Alberta unconcerned about OPEC prediction for slower growth in oil demand over next 25 years
'Plateau does not mean end of demand,' energy minister Sonya Savage says
Alberta's energy minister is unconcerned about a new report by the Organization of Petroleum Exporting Countries (OPEC) that suggests demand for oil will plateau in a decade.
"As we all know, plateau does not mean end of demand — it means end of continuous growth in demand," Sonya Savage said in a written statement to CBC News on Thursday.
"Oil and gas will still be required as demand gradually declines. OPEC itself believes that oil will remain the largest contributor to the energy mix through 2045."
The OPEC's World Oil Outlook covers the period from 2020 to 2045. According to the report, demand for oil in 2020 is 90.7 million barrels a day. It will grow to 107 million barrels a day in 2030 and 109 million barrels a day in 2045.
"Global oil demand will grow at relatively healthy rates during the first part of the forecast period before demand begins to plateau over a relatively long period during the second half," the report said.
It also acknowledges a gradual shift away from oil, noting that oil will make up 27.5 per cent of the energy mix in 2045, down from the 31.5 per cent in 2020.
Solar, wind and geothermal power will jump from 2.1 per cent of fuel sources in 2020 to 8.7 per cent over that same period, said the OPEC report. Natural gas will also see an increase from 23.1 per cent in 2020 to 25.3 per cent in 2045.
While demand for oil is expected to drop in OECD (Organization for Economic Co-operation and Development) countries, it will increase in places like India and China, due to "a growing middle class, high population growth rates and stronger economic growth potential."
"The largest contributor to this incremental demand is anticipated to be India, adding some 6.3 [million barrels per day] between 2019 and 2045."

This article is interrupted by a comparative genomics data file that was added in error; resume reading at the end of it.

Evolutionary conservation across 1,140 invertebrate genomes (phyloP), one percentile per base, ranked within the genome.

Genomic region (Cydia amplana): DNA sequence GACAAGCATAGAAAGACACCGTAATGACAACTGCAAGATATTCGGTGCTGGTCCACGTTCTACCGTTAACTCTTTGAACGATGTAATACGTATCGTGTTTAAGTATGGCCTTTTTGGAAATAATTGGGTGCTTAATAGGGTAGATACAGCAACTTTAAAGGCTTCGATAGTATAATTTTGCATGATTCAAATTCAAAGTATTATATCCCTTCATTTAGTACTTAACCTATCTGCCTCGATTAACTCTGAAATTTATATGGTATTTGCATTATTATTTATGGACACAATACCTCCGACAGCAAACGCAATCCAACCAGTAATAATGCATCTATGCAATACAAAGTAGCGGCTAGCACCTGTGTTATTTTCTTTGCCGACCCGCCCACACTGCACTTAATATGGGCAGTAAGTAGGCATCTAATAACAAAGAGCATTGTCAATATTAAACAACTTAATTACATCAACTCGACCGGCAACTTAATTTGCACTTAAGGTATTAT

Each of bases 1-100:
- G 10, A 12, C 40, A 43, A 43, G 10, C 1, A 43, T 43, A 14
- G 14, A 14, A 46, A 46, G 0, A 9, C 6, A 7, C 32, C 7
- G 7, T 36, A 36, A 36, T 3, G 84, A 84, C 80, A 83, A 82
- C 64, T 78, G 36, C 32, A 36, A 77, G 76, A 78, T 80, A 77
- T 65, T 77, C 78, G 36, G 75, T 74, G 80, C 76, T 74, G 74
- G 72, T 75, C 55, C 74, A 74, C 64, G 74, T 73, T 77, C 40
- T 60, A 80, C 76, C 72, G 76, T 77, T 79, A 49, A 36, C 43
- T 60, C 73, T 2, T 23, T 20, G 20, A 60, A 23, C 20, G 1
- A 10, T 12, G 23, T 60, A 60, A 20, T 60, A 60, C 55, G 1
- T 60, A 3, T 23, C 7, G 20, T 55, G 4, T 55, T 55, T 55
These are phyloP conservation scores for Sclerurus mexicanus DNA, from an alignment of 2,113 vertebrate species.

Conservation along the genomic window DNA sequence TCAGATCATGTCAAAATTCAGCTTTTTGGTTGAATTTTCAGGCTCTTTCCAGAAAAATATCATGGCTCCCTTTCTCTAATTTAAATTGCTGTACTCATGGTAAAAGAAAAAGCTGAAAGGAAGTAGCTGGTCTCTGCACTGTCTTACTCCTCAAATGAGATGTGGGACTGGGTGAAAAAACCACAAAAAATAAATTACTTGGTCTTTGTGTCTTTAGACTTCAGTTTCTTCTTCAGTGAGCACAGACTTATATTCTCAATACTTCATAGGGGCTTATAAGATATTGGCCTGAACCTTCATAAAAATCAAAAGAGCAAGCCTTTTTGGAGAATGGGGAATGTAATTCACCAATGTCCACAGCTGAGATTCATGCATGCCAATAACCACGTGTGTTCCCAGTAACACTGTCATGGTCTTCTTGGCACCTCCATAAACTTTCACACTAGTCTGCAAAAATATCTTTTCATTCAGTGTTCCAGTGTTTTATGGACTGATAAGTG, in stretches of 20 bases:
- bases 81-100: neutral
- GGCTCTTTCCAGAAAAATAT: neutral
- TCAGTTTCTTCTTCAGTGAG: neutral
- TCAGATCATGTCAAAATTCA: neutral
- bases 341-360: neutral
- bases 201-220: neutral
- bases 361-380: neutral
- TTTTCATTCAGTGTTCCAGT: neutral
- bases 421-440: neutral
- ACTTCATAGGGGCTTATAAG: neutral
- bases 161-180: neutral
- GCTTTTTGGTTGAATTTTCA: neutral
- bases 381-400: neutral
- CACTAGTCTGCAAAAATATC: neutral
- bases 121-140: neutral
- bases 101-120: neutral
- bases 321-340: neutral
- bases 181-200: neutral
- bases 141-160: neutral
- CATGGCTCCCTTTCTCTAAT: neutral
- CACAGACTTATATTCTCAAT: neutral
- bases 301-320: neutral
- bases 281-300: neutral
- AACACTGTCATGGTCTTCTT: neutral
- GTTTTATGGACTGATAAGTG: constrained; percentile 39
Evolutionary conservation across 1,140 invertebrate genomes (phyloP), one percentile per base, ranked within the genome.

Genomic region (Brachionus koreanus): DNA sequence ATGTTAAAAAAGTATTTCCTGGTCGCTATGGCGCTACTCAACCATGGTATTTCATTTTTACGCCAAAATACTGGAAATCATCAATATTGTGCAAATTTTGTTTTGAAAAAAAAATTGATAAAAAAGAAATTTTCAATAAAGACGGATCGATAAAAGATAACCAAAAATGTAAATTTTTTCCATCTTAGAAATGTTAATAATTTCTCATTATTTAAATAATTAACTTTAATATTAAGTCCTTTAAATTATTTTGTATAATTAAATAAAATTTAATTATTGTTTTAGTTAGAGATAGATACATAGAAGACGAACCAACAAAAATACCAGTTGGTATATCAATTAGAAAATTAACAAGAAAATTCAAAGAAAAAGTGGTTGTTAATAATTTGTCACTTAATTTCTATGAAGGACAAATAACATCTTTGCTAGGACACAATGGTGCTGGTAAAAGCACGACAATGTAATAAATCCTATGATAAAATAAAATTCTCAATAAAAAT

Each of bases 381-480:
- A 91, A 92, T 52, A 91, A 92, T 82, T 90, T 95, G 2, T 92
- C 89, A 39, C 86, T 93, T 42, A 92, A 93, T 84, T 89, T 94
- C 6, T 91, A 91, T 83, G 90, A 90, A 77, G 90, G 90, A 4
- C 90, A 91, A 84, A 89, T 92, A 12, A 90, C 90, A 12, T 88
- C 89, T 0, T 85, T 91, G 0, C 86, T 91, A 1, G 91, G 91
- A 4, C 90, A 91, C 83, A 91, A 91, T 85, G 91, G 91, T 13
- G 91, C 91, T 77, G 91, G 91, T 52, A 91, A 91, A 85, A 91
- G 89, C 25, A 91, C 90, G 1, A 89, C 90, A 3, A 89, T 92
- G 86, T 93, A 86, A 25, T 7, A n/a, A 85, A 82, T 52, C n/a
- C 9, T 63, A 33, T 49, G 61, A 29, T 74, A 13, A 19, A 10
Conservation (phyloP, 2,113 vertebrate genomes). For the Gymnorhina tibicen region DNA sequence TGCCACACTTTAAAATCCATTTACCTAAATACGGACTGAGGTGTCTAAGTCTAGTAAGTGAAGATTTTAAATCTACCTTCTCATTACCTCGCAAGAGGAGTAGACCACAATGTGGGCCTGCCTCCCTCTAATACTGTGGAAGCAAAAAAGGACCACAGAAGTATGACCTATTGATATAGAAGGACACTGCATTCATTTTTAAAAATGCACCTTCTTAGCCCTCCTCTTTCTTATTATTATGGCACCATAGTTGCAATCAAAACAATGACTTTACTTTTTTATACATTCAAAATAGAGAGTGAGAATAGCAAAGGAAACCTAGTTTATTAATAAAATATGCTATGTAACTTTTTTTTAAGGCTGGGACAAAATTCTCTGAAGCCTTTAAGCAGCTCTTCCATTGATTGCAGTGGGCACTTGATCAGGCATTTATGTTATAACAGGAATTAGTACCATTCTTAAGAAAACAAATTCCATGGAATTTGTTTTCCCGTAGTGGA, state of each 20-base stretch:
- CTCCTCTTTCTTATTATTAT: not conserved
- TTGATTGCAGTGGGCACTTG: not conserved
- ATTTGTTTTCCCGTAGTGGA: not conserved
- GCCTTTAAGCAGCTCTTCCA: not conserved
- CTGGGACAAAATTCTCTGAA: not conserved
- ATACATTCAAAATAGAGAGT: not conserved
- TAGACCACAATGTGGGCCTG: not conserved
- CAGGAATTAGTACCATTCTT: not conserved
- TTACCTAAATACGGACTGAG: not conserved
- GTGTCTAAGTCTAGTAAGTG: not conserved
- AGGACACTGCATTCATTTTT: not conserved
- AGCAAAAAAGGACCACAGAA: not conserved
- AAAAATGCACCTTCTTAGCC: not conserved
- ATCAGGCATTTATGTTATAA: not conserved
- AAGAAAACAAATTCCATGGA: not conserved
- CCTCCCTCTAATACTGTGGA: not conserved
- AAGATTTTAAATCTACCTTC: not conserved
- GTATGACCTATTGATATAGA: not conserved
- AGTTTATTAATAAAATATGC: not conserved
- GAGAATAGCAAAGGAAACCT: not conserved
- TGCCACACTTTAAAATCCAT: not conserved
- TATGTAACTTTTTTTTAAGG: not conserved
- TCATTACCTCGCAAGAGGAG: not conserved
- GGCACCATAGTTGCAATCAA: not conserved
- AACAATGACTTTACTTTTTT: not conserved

The report reflects uncertainty about how long the current pandemic will last and whether changes prompted by COVID-19, like working from home and avoiding international travel, will persist.
Oil demand will also be impacted by the move to vehicles powered by electricity, natural gas and hydrogen, as well as measures to reduce climate change, the report said.
Richard Masson, an executive fellow with the school of public policy at the University of Calgary and chair of the Canadian chapter of the World Petroleum Council, said the OPEC report sees strong markets for oil over the next 25 years and noted that Canada is one of four non-OPEC countries that can increase production. .
"This scenario is good for Alberta," Masson said.
"The challenge, of course, is OPEC notes that the commitments made under the Paris agreement are not being met and there needs to be further work by countries around the world to come up with solutions."
Last month, a forecast from British Petroleum suggested demand for fossil fuels has already peaked due to lasting effects of the pandemic and a switch to renewable energy. The report looked at three scenarios — two suggested oil has already peaked, the third has demand reaching a peak around 2030.
Masson said COVID-19 may not have as big of an impact when viewed over a span of 25 years.
"The long-term demand has been driven primarily by more people in the world and more people moving into the middle class, especially in Asia. China and India [are] the two big drivers," he said.
"And so COVID has changed our behaviour a little bit in the short term but the long-term outlook is fundamentally driven by that. And COVID will turn out to be probably just a blip on that long-term trend."
Alberta, which has traditionally relied on oil and gas revenues to fund government services, has struggled to keep its deficit and debt in check in light of this year's drop in oil prices.
Savage said the government is trying to diversify the economy by moving into mineral production, geothermal energy and small modular nuclear reactors.